Future of the Environment

Costa Rica has run on green energy for 300 days

Wind turbines are pictured at a wind farm in Penonome, Cocle province, Panama, November 10, 2015. Former U.S. President Bill Clinton attended the opening of the new wind farm that is part of his Clinton Foundation Project in Latin America. REUTERS/Carlos Jasso - GF20000053813

This year, Costa Rica's renewable energy was split between different sources. Image: REUTERS/Carlos Jasso

Aimee Lutkin
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Future of the Environment

In addition to being a gorgeous tropical paradise and beloved tourist destination, Costa Rica is putting itself on the map with huge steps towards becoming as environmentally conscious as possible.

The country has been working to grow its forest cover, it has banned single use plastic, and as of now, they've run almost entirely on renewable energy for 300 days.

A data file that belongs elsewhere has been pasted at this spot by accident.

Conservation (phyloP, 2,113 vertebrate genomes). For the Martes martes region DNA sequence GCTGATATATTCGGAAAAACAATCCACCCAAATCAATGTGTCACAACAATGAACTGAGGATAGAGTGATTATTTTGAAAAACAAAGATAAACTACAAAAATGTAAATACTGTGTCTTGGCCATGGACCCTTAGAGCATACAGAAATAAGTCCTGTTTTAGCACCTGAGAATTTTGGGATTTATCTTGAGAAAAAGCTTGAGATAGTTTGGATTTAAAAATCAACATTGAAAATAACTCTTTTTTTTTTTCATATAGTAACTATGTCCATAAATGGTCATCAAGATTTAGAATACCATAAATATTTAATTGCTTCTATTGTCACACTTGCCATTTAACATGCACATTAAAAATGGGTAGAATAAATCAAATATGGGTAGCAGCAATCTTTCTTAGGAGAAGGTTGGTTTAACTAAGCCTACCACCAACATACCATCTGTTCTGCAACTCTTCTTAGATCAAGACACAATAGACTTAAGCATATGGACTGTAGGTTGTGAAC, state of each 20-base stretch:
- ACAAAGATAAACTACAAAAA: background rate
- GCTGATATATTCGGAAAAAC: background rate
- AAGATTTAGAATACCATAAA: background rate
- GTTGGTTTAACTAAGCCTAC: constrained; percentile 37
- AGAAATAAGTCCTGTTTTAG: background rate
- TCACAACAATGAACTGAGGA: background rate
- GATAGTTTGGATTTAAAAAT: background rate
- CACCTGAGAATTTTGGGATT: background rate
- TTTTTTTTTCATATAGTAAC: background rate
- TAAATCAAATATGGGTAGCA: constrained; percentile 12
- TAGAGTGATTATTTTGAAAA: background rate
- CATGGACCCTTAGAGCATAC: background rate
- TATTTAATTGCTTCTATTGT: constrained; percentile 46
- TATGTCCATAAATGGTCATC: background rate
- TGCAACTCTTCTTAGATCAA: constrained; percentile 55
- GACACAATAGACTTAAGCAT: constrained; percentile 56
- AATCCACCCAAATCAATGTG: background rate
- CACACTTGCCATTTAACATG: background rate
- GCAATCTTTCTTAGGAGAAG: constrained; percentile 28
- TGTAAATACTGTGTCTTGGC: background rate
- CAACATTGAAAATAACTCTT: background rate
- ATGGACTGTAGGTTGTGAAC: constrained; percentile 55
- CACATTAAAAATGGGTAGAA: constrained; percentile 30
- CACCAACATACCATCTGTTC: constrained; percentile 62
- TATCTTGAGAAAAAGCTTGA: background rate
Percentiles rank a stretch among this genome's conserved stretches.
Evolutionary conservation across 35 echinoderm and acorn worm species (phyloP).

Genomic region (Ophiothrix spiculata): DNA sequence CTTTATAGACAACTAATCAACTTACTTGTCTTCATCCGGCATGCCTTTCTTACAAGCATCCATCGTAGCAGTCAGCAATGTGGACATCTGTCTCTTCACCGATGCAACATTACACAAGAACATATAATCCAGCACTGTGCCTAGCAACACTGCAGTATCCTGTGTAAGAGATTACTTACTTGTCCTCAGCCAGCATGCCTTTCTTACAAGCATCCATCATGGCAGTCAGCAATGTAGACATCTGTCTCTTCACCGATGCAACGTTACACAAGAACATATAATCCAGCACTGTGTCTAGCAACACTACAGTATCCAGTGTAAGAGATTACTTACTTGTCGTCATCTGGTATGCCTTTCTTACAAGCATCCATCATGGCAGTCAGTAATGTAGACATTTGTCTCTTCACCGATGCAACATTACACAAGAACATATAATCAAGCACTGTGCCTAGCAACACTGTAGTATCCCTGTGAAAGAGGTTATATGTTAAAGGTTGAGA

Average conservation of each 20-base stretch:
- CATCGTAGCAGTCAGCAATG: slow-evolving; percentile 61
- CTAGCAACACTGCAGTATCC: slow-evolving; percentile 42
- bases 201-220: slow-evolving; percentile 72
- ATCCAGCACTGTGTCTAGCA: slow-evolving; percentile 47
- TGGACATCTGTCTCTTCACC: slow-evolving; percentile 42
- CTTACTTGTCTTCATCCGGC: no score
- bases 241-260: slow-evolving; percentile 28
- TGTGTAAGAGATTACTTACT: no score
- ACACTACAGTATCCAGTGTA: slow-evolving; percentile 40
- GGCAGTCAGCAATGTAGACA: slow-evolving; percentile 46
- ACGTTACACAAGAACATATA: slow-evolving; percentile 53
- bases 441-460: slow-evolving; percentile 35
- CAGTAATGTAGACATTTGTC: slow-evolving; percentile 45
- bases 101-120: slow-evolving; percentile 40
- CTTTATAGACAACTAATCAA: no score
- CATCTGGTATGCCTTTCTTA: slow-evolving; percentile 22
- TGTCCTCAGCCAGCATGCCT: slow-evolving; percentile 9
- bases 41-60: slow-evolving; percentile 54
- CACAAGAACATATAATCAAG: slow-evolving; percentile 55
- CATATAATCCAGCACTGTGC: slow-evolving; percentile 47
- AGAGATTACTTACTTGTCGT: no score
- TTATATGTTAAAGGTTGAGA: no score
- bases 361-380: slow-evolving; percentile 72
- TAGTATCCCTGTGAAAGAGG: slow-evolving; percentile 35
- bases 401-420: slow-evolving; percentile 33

EcoWatch reports that the Costa Rican Institute of Electricity (ICE) is celebrating their accomplishment, citing numbers provided by the National Center for Energy Control which say that things have been operating on almost 100 percent renewable power.

This isn't the first time Costa Rica has sustained a renewable energy streak. In 2015, they went 299 days, and in 2016 they did slightly less at 271. They've beaten both accomplishments and could easily go further before the end of 2017.

This year, Costa Rica's renewable energy was split between different sources. Hydropower provided 78.26 percent of electricity, wind gave an estimated 10.29 percent, and 10.23 percent came from geothermal energy. Just 0.84 percent came combined from biomass and solar power. 

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ICE noted that 2017 may see growth in one of those sectors—wind.

The country's 16 wind farms produced 1,014.82 gigawatt hours, which is a big growth in that sector. Costa Rica's commitment to renewable energy is paying off in practice, and showing the potential in clean energy sources everywhere.

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Future of the EnvironmentEnergy Transition
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